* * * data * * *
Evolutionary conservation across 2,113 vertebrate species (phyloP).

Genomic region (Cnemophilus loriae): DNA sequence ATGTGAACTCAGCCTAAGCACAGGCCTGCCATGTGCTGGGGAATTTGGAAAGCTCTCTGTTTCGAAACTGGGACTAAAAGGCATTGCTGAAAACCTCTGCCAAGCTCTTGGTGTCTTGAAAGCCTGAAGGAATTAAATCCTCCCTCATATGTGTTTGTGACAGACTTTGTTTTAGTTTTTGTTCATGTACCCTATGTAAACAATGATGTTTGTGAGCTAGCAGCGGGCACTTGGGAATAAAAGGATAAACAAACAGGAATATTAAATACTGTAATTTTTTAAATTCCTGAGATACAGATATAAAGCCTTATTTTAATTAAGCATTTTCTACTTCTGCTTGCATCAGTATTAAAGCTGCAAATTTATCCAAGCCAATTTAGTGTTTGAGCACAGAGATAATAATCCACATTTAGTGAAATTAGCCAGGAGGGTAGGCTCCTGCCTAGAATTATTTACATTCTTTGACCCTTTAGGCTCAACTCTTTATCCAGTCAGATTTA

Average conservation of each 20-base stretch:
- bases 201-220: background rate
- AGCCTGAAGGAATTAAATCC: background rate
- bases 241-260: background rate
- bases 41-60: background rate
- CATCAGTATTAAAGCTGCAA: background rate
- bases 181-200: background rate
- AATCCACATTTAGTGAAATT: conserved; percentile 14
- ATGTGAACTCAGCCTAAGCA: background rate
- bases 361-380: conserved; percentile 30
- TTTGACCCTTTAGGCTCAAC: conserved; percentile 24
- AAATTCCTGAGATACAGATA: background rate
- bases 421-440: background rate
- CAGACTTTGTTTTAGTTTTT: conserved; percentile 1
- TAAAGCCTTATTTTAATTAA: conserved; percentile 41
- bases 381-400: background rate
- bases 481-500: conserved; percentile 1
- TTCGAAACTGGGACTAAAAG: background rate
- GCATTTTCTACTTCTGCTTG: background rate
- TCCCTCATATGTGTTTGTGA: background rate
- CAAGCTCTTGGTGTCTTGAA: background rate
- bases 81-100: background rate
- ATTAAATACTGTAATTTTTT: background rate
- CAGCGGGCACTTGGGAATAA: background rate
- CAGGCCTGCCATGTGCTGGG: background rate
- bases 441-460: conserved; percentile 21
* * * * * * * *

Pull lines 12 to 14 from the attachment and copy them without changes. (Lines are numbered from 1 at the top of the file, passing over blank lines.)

- bases 361-380: conserved; percentile 30
- TTTGACCCTTTAGGCTCAAC: conserved; percentile 24
- AAATTCCTGAGATACAGATA: background rate